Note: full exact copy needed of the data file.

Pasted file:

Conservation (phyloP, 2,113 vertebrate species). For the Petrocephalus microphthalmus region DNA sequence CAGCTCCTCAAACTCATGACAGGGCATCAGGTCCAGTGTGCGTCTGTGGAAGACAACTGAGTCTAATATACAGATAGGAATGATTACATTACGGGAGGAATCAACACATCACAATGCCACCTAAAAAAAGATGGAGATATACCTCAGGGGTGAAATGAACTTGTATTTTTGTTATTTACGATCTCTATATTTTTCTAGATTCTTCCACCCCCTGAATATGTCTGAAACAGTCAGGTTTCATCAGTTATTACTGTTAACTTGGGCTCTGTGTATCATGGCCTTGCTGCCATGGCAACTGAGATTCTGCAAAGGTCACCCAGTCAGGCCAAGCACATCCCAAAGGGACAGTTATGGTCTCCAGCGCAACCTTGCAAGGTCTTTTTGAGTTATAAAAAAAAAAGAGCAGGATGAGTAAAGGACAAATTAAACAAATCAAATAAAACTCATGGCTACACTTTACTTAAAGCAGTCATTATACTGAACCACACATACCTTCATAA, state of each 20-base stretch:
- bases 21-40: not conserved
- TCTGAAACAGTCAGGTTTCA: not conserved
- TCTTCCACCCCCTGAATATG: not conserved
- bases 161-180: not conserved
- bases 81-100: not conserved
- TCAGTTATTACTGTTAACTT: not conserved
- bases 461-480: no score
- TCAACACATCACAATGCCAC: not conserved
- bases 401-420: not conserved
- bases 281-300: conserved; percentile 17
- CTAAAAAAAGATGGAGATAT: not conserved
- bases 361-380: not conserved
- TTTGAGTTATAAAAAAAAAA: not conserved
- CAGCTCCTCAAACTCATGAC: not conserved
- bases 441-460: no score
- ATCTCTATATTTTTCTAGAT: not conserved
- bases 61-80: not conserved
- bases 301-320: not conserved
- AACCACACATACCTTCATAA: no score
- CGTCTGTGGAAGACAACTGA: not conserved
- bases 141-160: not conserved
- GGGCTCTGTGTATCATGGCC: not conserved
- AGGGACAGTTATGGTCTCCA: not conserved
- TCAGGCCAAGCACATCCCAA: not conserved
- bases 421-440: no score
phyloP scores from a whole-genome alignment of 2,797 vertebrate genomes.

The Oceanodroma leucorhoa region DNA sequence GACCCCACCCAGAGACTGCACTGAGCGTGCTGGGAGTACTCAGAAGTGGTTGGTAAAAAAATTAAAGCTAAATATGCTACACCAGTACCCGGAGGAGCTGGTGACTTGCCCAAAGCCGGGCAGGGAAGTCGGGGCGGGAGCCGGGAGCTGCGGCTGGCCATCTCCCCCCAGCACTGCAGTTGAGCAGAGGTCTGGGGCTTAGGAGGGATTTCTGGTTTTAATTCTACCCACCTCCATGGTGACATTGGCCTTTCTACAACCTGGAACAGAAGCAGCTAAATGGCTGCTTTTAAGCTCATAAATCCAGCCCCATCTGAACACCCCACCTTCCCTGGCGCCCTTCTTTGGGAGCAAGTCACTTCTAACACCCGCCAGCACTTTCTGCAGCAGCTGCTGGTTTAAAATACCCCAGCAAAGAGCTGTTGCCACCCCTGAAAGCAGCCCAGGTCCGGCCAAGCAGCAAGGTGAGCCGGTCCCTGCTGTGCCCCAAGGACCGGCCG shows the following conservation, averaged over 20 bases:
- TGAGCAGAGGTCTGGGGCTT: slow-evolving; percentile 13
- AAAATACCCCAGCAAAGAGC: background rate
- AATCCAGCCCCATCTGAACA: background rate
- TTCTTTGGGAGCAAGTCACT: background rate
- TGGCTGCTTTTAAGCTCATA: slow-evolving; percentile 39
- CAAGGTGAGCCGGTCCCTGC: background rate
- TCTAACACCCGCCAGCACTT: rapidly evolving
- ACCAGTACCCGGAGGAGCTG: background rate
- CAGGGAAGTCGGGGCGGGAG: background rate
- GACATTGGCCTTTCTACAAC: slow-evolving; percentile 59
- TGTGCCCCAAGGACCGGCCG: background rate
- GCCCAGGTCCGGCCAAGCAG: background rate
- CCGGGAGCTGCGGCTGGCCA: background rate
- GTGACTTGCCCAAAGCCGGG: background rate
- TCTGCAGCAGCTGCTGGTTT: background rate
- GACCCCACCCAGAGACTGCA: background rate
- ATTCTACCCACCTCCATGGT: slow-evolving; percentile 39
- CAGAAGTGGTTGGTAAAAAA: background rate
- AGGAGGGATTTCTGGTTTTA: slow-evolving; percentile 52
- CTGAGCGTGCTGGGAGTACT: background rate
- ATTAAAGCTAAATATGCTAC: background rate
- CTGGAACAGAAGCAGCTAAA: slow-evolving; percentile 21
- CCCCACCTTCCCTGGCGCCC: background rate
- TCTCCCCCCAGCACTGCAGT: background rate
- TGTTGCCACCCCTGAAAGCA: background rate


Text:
Conservation (phyloP, 2,113 vertebrate species). For the Petrocephalus microphthalmus region DNA sequence CAGCTCCTCAAACTCATGACAGGGCATCAGGTCCAGTGTGCGTCTGTGGAAGACAACTGAGTCTAATATACAGATAGGAATGATTACATTACGGGAGGAATCAACACATCACAATGCCACCTAAAAAAAGATGGAGATATACCTCAGGGGTGAAATGAACTTGTATTTTTGTTATTTACGATCTCTATATTTTTCTAGATTCTTCCACCCCCTGAATATGTCTGAAACAGTCAGGTTTCATCAGTTATTACTGTTAACTTGGGCTCTGTGTATCATGGCCTTGCTGCCATGGCAACTGAGATTCTGCAAAGGTCACCCAGTCAGGCCAAGCACATCCCAAAGGGACAGTTATGGTCTCCAGCGCAACCTTGCAAGGTCTTTTTGAGTTATAAAAAAAAAAGAGCAGGATGAGTAAAGGACAAATTAAACAAATCAAATAAAACTCATGGCTACACTTTACTTAAAGCAGTCATTATACTGAACCACACATACCTTCATAA, state of each 20-base stretch:
- bases 21-40: not conserved
- TCTGAAACAGTCAGGTTTCA: not conserved
- TCTTCCACCCCCTGAATATG: not conserved
- bases 161-180: not conserved
- bases 81-100: not conserved
- TCAGTTATTACTGTTAACTT: not conserved
- bases 461-480: no score
- TCAACACATCACAATGCCAC: not conserved
- bases 401-420: not conserved
- bases 281-300: conserved; percentile 17
- CTAAAAAAAGATGGAGATAT: not conserved
- bases 361-380: not conserved
- TTTGAGTTATAAAAAAAAAA: not conserved
- CAGCTCCTCAAACTCATGAC: not conserved
- bases 441-460: no score
- ATCTCTATATTTTTCTAGAT: not conserved
- bases 61-80: not conserved
- bases 301-320: not conserved
- AACCACACATACCTTCATAA: no score
- CGTCTGTGGAAGACAACTGA: not conserved
- bases 141-160: not conserved
- GGGCTCTGTGTATCATGGCC: not conserved
- AGGGACAGTTATGGTCTCCA: not conserved
- TCAGGCCAAGCACATCCCAA: not conserved
- bases 421-440: no score
phyloP scores from a whole-genome alignment of 2,797 vertebrate genomes.

The Oceanodroma leucorhoa region DNA sequence GACCCCACCCAGAGACTGCACTGAGCGTGCTGGGAGTACTCAGAAGTGGTTGGTAAAAAAATTAAAGCTAAATATGCTACACCAGTACCCGGAGGAGCTGGTGACTTGCCCAAAGCCGGGCAGGGAAGTCGGGGCGGGAGCCGGGAGCTGCGGCTGGCCATCTCCCCCCAGCACTGCAGTTGAGCAGAGGTCTGGGGCTTAGGAGGGATTTCTGGTTTTAATTCTACCCACCTCCATGGTGACATTGGCCTTTCTACAACCTGGAACAGAAGCAGCTAAATGGCTGCTTTTAAGCTCATAAATCCAGCCCCATCTGAACACCCCACCTTCCCTGGCGCCCTTCTTTGGGAGCAAGTCACTTCTAACACCCGCCAGCACTTTCTGCAGCAGCTGCTGGTTTAAAATACCCCAGCAAAGAGCTGTTGCCACCCCTGAAAGCAGCCCAGGTCCGGCCAAGCAGCAAGGTGAGCCGGTCCCTGCTGTGCCCCAAGGACCGGCCG shows the following conservation, averaged over 20 bases:
- TGAGCAGAGGTCTGGGGCTT: slow-evolving; percentile 13
- AAAATACCCCAGCAAAGAGC: background rate
- AATCCAGCCCCATCTGAACA: background rate
- TTCTTTGGGAGCAAGTCACT: background rate
- TGGCTGCTTTTAAGCTCATA: slow-evolving; percentile 39
- CAAGGTGAGCCGGTCCCTGC: background rate
- TCTAACACCCGCCAGCACTT: rapidly evolving
- ACCAGTACCCGGAGGAGCTG: background rate
- CAGGGAAGTCGGGGCGGGAG: background rate
- GACATTGGCCTTTCTACAAC: slow-evolving; percentile 59
- TGTGCCCCAAGGACCGGCCG: background rate
- GCCCAGGTCCGGCCAAGCAG: background rate
- CCGGGAGCTGCGGCTGGCCA: background rate
- GTGACTTGCCCAAAGCCGGG: background rate
- TCTGCAGCAGCTGCTGGTTT: background rate
- GACCCCACCCAGAGACTGCA: background rate
- ATTCTACCCACCTCCATGGT: slow-evolving; percentile 39
- CAGAAGTGGTTGGTAAAAAA: background rate
- AGGAGGGATTTCTGGTTTTA: slow-evolving; percentile 52
- CTGAGCGTGCTGGGAGTACT: background rate
- ATTAAAGCTAAATATGCTAC: background rate
- CTGGAACAGAAGCAGCTAAA: slow-evolving; percentile 21
- CCCCACCTTCCCTGGCGCCC: background rate
- TCTCCCCCCAGCACTGCAGT: background rate
- TGTTGCCACCCCTGAAAGCA: background rate